# Central Tendency

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• Published: January 20, 2013

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Central Tendency

Central Tendency Definition:
A measure of central tendency is a measure that tells us where the middle of a bunch of data lies. The three most common measures of central tendency are the mean, the median, and the mode.

Measures of central tendency are measures of the location of the middle or the center of a distribution. The definition of "middle" or "center" is purposely left somewhat vague so that the term "central tendency" can refer to a wide variety of measures. The mean is the most commonly used measure of central tendency. The following measures of central tendency are discussed in this text:

1. Mean
2. Median
3. Mode
4. Trimean
5. Trimmed mean

Mean
Arithmetic Mean
The arithmetic mean is what is commonly called the average: When the word "mean" is used without a modifier, it can be assumed that it refers to the arithmetic mean. The mean is the sum of all the scores divided by the number of scores. The formula in summation notation is:

μ = ΣX/N

where μ is the population mean and N is the number of scores.

If the scores are from a sample, then the symbol M refers to the mean and N refers to the sample size. The formula for M is the same as the formula for μ.

M = ΣX/N

The mean is a good measure of central tendency for roughly symmetric distributions but can be misleading in skewed distributions since it can be greatly influenced by scores in the tail. Therefore, other statistics such as the median may be more informative for distributions such as reaction time or family income that are frequently very skewed

Click here for an interactive demonstration of properties of the mean and median.

The sum of squared deviations of scores from their mean is lower than their squared deviations from any other number.

For normal distributions, the mean is the most efficient and therefore the least subject to sample fluctuations of all measures of central tendency.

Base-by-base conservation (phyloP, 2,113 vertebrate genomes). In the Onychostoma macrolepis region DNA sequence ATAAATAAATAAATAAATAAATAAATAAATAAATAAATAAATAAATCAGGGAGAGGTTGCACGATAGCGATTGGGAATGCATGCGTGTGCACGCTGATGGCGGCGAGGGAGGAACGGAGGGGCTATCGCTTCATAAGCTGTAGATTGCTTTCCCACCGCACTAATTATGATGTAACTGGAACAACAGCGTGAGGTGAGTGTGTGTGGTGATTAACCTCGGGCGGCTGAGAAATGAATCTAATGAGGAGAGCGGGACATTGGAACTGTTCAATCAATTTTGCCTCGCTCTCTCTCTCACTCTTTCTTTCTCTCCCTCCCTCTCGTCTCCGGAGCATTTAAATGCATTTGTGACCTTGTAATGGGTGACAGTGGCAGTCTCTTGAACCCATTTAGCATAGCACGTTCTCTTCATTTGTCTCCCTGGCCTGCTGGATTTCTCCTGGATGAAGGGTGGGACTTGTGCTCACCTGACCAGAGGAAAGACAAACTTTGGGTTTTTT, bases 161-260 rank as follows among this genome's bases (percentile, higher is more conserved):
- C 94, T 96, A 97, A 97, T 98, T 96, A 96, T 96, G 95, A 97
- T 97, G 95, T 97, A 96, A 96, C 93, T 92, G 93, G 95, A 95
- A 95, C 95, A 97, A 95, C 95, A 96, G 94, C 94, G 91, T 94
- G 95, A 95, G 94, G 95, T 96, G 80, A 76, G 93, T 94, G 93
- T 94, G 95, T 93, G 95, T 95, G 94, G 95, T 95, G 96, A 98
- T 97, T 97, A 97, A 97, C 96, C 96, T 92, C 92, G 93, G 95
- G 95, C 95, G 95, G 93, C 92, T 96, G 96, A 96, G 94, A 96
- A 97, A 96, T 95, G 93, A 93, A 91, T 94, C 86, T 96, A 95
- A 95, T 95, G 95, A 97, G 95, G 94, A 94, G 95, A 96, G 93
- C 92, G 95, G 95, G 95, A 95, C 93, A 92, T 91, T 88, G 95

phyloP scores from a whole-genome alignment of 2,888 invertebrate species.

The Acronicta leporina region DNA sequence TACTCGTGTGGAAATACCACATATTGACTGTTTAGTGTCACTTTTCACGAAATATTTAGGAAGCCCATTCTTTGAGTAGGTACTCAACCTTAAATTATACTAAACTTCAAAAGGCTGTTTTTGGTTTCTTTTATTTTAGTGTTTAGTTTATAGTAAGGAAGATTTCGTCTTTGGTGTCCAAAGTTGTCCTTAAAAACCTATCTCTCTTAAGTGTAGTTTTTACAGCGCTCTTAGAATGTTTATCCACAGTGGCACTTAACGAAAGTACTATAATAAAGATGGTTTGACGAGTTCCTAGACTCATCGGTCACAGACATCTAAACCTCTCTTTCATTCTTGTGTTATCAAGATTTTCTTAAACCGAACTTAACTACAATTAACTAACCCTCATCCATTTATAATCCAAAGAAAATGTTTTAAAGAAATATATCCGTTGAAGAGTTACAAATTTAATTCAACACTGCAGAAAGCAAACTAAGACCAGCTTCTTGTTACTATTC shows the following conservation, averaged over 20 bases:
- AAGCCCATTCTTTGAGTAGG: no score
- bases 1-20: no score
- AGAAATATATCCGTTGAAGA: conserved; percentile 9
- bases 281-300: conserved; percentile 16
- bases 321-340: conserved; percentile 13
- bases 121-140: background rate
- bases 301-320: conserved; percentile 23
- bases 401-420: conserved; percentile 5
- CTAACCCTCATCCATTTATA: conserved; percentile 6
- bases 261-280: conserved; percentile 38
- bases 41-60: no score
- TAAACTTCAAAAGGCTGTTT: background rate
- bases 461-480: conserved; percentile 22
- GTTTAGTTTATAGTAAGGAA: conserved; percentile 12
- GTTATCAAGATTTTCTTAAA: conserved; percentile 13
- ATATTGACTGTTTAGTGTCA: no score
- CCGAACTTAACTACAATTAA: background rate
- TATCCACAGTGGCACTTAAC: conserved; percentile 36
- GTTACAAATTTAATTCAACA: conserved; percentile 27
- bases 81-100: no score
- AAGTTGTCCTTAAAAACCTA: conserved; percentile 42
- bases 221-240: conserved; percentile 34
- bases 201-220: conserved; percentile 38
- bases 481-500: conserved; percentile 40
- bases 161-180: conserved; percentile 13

The formal definition of the arithmetic mean is µ = E[X] where μ is the population mean of the variable X and E[X] is the expected value of X. The geometric mean is the nth root of the product of the scores. Thus, the geometric mean of the scores: 1, 2, 3, and 10 is the fourth root of 1 x 2 x 3 x 10 which is the fourth root of 60 which equals 2.78. The formula can be written as:

Geometric mean =[pic]

where ΠX means to take the product of all the values of X. The geometric mean can also be computed by: 1. taking the logarithm of each number
2. computing the arithmetic mean of the logarithms
3. Raising the base used to take the logarithms to the arithmetic mean. The next page shows an example of this method using natural logarithms. |X |Ln(X) |

|1 |0 |
|2 |0.693147 |
|3 |1.098612 |
|10 |2.302585 |
|Geometric mean = 2.78 |Arithmetic mean = 1.024. |
| | |
| |EXP[1.024] = 2.78 |

The base of natural logarithms is 2.718. The expression: EXP [1.024] means that 2.718 is raised to the 1.024th power. Ln(X) is the natural log of X.

Naturally; you get the same result using logs base 10 as shown below.

|X |Log(X) |
|1 |0.0000 |
|2 |0.30103 |
|3 |0.47712 |
|10 |1.00000 |
|Geometric mean = 2.78 |Arithmetic mean = 0.44454. |
| | |
| |100.44454 = 2.78 |

If any one of the scores is zero then the geometric mean is zero. The geometric mean does not make sense if any scores...